Well, I know I said I have no religion, but last night I did find it!
This week has been pretty craptastic, physically. Sunday I started feeling weirdly sick, and by Monday was down, down, down... It turns out that what two doctors have told me is an upper respiratory virus or infection looks really nothing like any upper respiratory thing I have ever had. This should be par for the course by now. I forget, every time some bizarre thing happens to me, that this stuff has happened before and will happen again. Chemo makes everything weird. This one has taken the form of a hard, swollen lymph node in my neck, making everything from my neck up to my teeth hurt, and hurt a lot. Go figure... I think my pain tolerance is pretty high, but this has been ridiculous. I am on a course of antibiotics, and Vicodin after failing with Tylenol and Advil. Of course, suddenly having a gigantic lump in my neck did cause a ridiculous panic attack, with doctor visits in which I had to be talked down from the certainty of having cancerous tumors invading my neck and head. I am loathe to admit any of this, but why bother concealing?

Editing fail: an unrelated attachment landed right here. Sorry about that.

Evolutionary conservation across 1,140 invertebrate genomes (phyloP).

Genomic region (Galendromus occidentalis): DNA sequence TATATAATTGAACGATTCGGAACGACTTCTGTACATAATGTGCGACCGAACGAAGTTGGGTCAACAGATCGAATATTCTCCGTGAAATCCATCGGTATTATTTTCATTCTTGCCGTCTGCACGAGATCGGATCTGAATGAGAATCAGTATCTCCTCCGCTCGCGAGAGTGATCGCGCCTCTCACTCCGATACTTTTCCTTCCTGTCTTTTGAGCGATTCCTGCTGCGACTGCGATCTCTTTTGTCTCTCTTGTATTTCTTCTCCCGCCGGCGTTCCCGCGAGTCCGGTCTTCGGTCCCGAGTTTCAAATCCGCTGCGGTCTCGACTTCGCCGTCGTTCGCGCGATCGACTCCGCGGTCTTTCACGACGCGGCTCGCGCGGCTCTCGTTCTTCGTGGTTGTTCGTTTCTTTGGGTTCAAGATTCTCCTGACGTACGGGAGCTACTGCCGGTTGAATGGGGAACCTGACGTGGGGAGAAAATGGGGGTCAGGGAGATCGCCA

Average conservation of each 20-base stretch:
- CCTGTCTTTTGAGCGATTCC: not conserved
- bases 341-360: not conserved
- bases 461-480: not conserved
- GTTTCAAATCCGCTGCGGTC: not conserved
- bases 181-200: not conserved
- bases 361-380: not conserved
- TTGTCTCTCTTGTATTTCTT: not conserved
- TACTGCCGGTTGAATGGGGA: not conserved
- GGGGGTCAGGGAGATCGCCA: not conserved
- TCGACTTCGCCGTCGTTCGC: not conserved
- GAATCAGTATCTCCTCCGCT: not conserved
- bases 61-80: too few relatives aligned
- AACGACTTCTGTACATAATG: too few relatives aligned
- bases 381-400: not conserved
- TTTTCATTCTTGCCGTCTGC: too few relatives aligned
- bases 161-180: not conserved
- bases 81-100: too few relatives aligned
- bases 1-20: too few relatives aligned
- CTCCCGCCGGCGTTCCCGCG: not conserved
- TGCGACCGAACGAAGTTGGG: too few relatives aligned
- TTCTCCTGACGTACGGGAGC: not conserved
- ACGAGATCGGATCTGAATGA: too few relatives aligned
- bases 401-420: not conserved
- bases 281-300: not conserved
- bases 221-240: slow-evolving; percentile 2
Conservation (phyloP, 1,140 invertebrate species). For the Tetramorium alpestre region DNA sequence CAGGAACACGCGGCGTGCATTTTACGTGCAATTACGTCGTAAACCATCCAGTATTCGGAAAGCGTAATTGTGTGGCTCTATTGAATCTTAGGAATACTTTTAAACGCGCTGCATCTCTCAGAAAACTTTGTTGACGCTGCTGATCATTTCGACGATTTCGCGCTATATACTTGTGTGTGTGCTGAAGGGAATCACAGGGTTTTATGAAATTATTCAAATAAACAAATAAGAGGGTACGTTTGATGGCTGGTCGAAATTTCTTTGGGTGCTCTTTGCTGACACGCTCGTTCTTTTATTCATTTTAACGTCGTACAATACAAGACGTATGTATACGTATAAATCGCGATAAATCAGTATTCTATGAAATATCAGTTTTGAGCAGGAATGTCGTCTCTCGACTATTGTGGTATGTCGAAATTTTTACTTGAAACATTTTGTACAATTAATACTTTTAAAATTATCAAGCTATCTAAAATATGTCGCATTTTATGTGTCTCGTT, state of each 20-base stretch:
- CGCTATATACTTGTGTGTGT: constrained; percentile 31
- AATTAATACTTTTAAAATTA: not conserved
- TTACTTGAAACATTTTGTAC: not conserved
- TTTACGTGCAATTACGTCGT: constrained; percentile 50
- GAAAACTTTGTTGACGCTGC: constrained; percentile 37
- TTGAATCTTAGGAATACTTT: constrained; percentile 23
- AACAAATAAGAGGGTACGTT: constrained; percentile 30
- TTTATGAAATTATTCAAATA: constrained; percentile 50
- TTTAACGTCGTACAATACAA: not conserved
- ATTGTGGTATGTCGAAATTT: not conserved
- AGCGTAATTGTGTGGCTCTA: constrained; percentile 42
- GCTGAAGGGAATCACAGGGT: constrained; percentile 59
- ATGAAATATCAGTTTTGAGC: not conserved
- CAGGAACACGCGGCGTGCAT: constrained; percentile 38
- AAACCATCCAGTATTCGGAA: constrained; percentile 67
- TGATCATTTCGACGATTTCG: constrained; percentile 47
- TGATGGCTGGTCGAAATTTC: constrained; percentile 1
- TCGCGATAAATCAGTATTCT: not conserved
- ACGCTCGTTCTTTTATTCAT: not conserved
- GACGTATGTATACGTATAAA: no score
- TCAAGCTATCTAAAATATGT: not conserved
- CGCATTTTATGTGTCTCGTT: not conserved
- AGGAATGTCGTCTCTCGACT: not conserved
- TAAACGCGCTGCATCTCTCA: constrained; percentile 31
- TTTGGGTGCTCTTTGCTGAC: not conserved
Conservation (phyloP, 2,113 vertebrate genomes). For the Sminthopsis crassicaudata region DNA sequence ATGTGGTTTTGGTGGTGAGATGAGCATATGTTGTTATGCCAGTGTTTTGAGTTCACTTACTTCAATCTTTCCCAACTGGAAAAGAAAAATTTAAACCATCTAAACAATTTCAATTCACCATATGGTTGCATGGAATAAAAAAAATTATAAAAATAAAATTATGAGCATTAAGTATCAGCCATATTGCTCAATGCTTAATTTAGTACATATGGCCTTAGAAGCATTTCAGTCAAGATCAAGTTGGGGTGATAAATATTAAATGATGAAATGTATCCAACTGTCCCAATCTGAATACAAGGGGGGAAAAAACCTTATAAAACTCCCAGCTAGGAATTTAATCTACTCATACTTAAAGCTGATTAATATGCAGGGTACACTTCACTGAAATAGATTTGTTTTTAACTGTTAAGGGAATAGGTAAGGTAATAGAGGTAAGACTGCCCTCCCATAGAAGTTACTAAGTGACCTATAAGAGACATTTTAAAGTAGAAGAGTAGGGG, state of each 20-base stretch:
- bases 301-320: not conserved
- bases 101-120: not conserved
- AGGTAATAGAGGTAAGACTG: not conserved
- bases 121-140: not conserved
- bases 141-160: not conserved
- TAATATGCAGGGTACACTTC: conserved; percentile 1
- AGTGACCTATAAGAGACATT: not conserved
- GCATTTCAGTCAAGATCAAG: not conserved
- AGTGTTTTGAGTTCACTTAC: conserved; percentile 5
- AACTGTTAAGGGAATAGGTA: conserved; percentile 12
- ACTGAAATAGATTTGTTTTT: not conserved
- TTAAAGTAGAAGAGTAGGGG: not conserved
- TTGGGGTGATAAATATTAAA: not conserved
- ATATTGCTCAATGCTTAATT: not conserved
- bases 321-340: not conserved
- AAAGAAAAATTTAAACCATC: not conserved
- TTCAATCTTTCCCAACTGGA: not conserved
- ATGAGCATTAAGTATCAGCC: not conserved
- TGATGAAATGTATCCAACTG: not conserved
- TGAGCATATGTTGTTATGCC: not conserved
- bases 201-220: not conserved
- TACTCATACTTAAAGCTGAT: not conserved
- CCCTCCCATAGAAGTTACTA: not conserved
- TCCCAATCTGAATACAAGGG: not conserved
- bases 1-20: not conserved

Back to the religion bit. In the midst of this little mini-crisis, loomed last night, the date of the long awaited Bruce Springsteen concert. I saw him perform in 1979. I did not even know if I should try to go, but figured I could just sit in my chair and hope the person in front of me sat occasionally. Jon carted me in to Portland, to our fancy hotel where I lied in the bed until it became clear food should be eaten. Long story a tiny bit shorter, the concert was amazing. It was so sentimental to me. He played every song I hoped to hear (almost), but told myself I probably wouldn't. It was basically undescribable, for me, to be there.
The religion and rapture of my teenage years returned to me, if only for a night. I spent from about the age of 13 to I-don't-know, worshipping at the altar of Bruce, as did my peeps, especially my beloved summer camp peeps. And last night, I got to return there, briefly, with all the other middle-aged folks at the Rose Garden. It was definitely worth powering through the crap to be there. So there you have it, my own personal religion story.